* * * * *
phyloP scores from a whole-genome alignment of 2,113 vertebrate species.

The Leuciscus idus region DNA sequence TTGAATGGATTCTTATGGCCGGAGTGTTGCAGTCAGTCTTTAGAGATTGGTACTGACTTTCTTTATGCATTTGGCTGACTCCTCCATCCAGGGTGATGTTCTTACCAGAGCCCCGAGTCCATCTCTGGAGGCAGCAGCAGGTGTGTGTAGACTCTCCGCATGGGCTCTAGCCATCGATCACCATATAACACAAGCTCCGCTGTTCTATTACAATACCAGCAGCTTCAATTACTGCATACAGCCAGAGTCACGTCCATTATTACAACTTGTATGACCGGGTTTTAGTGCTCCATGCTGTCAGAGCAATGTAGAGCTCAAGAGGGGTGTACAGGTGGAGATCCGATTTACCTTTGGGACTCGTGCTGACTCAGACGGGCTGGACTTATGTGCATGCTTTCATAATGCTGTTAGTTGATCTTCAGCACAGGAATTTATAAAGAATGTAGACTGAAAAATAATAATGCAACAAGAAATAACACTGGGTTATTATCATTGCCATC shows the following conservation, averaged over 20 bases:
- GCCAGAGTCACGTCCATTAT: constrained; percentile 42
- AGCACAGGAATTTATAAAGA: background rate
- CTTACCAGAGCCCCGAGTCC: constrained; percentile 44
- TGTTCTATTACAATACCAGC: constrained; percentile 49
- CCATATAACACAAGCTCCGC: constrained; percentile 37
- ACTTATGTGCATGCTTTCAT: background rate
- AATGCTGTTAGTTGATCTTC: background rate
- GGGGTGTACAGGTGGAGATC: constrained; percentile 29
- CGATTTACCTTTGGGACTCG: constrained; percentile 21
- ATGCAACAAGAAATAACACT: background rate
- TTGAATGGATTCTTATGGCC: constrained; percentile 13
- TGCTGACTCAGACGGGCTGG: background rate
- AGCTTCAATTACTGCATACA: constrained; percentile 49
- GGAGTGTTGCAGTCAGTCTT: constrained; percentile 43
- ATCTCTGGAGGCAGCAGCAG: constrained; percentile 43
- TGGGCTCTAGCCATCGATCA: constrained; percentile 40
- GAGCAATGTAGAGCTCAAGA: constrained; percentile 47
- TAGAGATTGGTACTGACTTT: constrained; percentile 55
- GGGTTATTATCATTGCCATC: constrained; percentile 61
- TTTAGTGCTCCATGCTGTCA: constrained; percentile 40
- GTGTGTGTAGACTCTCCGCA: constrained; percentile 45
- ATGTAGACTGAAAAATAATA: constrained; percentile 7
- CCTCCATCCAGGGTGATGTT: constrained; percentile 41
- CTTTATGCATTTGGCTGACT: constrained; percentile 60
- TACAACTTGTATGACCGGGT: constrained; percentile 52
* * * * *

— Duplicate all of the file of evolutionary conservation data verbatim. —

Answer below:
phyloP scores from a whole-genome alignment of 2,113 vertebrate species.

The Leuciscus idus region DNA sequence TTGAATGGATTCTTATGGCCGGAGTGTTGCAGTCAGTCTTTAGAGATTGGTACTGACTTTCTTTATGCATTTGGCTGACTCCTCCATCCAGGGTGATGTTCTTACCAGAGCCCCGAGTCCATCTCTGGAGGCAGCAGCAGGTGTGTGTAGACTCTCCGCATGGGCTCTAGCCATCGATCACCATATAACACAAGCTCCGCTGTTCTATTACAATACCAGCAGCTTCAATTACTGCATACAGCCAGAGTCACGTCCATTATTACAACTTGTATGACCGGGTTTTAGTGCTCCATGCTGTCAGAGCAATGTAGAGCTCAAGAGGGGTGTACAGGTGGAGATCCGATTTACCTTTGGGACTCGTGCTGACTCAGACGGGCTGGACTTATGTGCATGCTTTCATAATGCTGTTAGTTGATCTTCAGCACAGGAATTTATAAAGAATGTAGACTGAAAAATAATAATGCAACAAGAAATAACACTGGGTTATTATCATTGCCATC shows the following conservation, averaged over 20 bases:
- GCCAGAGTCACGTCCATTAT: constrained; percentile 42
- AGCACAGGAATTTATAAAGA: background rate
- CTTACCAGAGCCCCGAGTCC: constrained; percentile 44
- TGTTCTATTACAATACCAGC: constrained; percentile 49
- CCATATAACACAAGCTCCGC: constrained; percentile 37
- ACTTATGTGCATGCTTTCAT: background rate
- AATGCTGTTAGTTGATCTTC: background rate
- GGGGTGTACAGGTGGAGATC: constrained; percentile 29
- CGATTTACCTTTGGGACTCG: constrained; percentile 21
- ATGCAACAAGAAATAACACT: background rate
- TTGAATGGATTCTTATGGCC: constrained; percentile 13
- TGCTGACTCAGACGGGCTGG: background rate
- AGCTTCAATTACTGCATACA: constrained; percentile 49
- GGAGTGTTGCAGTCAGTCTT: constrained; percentile 43
- ATCTCTGGAGGCAGCAGCAG: constrained; percentile 43
- TGGGCTCTAGCCATCGATCA: constrained; percentile 40
- GAGCAATGTAGAGCTCAAGA: constrained; percentile 47
- TAGAGATTGGTACTGACTTT: constrained; percentile 55
- GGGTTATTATCATTGCCATC: constrained; percentile 61
- TTTAGTGCTCCATGCTGTCA: constrained; percentile 40
- GTGTGTGTAGACTCTCCGCA: constrained; percentile 45
- ATGTAGACTGAAAAATAATA: constrained; percentile 7
- CCTCCATCCAGGGTGATGTT: constrained; percentile 41
- CTTTATGCATTTGGCTGACT: constrained; percentile 60
- TACAACTTGTATGACCGGGT: constrained; percentile 52